Melissa Czarnogursky wanted to serve her country, and she didn't want to sit behind a desk all day. So when she heard that the Army had opened six previously male-only military occupational specialties to women, she asked for a list of the jobs.
One in particular caught her eye: Fire direction specialist. It involves collecting and transmitting data about missile and ammunition strikes, and helping those operating the multiple launch rocket systems know where to fire during combat.
The job also sounded exciting to Anika Degraff.
"I wanted to try something new," Degraff said. "What better than to shoot rockets?"
Now, more than a year after the Army's announcement, Pfc. Czarnogursky, Pvt. Degraff and Pvt. Larissa Schwerin are the first three female fire directions specialists with 41st Fires Brigade, based at Fort Hood in Texas.
The women arrived at Fort Hood about a month ago, and almost immediately went into the field for a training exercise that lasted about a week and a half. They said they were happy to get a quick immersion into the unit, and learn new aspects of their job. But Degraff said she was also surprised at how friendly everyone was.
"They showed us the ropes," she said of her fellow soldiers. "They just wanted to show us how to do our jobs the best way."
Czarnogursky said the unit made an effort to make sure the women fit in and didn't feel separated from the rest of the soldiers.
Still, Degraff said it was kind of strange to arrive and have everyone already know who they were.
"I don't see us as different than anybody else," she said. "The only thing different is where we go to the bathroom."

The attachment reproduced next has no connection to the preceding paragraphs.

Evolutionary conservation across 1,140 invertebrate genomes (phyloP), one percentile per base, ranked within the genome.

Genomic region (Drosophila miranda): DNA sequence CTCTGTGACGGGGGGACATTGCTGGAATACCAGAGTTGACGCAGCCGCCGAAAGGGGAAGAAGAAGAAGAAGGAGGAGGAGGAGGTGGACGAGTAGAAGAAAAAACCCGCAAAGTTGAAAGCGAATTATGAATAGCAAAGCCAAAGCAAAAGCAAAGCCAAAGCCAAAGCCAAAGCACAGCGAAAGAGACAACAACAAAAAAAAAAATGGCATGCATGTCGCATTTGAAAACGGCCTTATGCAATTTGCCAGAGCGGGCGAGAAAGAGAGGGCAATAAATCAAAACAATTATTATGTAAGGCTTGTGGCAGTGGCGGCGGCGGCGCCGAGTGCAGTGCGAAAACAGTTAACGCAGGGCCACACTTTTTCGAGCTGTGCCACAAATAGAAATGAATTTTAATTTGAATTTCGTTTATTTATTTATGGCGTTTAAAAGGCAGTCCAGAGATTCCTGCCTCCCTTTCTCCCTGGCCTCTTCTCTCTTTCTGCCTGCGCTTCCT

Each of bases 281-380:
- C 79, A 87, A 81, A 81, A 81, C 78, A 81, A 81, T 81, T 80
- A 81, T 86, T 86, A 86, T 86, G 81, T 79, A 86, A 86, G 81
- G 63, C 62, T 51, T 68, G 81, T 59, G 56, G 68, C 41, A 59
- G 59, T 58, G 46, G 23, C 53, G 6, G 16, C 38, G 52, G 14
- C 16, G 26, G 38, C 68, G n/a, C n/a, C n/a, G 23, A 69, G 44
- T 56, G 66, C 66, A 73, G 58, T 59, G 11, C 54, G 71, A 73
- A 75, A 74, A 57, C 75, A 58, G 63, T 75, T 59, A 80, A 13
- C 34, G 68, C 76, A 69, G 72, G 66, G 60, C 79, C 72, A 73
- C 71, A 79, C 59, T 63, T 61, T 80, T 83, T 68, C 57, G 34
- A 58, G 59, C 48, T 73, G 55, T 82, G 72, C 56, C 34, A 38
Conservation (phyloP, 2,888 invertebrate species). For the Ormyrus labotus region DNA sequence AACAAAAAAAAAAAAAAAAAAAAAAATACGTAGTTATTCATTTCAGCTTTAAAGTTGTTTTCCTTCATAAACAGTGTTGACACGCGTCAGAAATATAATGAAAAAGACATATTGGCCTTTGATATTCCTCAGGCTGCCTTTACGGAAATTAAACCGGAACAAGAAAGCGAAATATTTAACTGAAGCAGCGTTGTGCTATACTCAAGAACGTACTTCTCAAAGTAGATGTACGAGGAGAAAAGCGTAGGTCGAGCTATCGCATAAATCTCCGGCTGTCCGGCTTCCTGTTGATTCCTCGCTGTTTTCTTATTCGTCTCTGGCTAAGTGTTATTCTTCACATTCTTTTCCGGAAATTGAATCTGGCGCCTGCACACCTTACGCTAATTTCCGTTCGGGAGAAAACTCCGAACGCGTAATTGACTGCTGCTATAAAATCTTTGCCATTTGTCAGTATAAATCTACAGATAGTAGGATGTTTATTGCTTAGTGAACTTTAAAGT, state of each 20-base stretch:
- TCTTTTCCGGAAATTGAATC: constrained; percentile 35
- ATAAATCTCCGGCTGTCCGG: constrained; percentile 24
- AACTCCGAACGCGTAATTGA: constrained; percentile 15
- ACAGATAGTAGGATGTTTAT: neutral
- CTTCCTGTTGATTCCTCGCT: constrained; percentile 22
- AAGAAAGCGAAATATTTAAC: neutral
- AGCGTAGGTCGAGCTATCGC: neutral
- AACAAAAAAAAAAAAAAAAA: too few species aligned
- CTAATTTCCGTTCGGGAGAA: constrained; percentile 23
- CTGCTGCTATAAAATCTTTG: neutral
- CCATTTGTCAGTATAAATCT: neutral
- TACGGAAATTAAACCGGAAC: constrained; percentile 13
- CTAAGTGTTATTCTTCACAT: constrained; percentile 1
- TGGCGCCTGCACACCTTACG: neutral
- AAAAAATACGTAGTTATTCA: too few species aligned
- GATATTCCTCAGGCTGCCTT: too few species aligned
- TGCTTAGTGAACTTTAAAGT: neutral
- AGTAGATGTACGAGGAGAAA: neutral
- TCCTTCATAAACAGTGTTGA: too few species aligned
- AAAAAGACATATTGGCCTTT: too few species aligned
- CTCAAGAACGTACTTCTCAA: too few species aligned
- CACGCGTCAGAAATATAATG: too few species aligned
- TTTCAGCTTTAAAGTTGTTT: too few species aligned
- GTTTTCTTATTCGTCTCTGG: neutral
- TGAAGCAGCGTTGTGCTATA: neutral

The three women said the job can be challenging, but nothing a woman couldn't do.
Czarnogursky said many people were surprised when they heard about the job, but only because they didn't realize it had been opened to women. She said she hopes other women will try this and other military specialties that were previously closed to them.
"You should go for it if that's what you want to do," she said. "As long as you can handle the job, you shouldn't be treated any differently."
Degraff said she has been surprised by the publicity the women have received.
"We get a lot of publicity for something that isn't that big a deal to me," she said. "I understand their excitement, but I'm putting on the same uniform you are, man."
Still, she said, she looks forward to seeing the first female ranger, or seeing women in other jobs that have been closed.
"Obviously we're different, but when it comes to the job, you put all that aside," she said. "You learn to think past ... male and female."
Czarnogursky said she is proud to be part of history, but she also hopes the attention will die down soon so they can all just work on fitting in with their new unit.
"We are just trying to do our jobs," she said. "We're all green."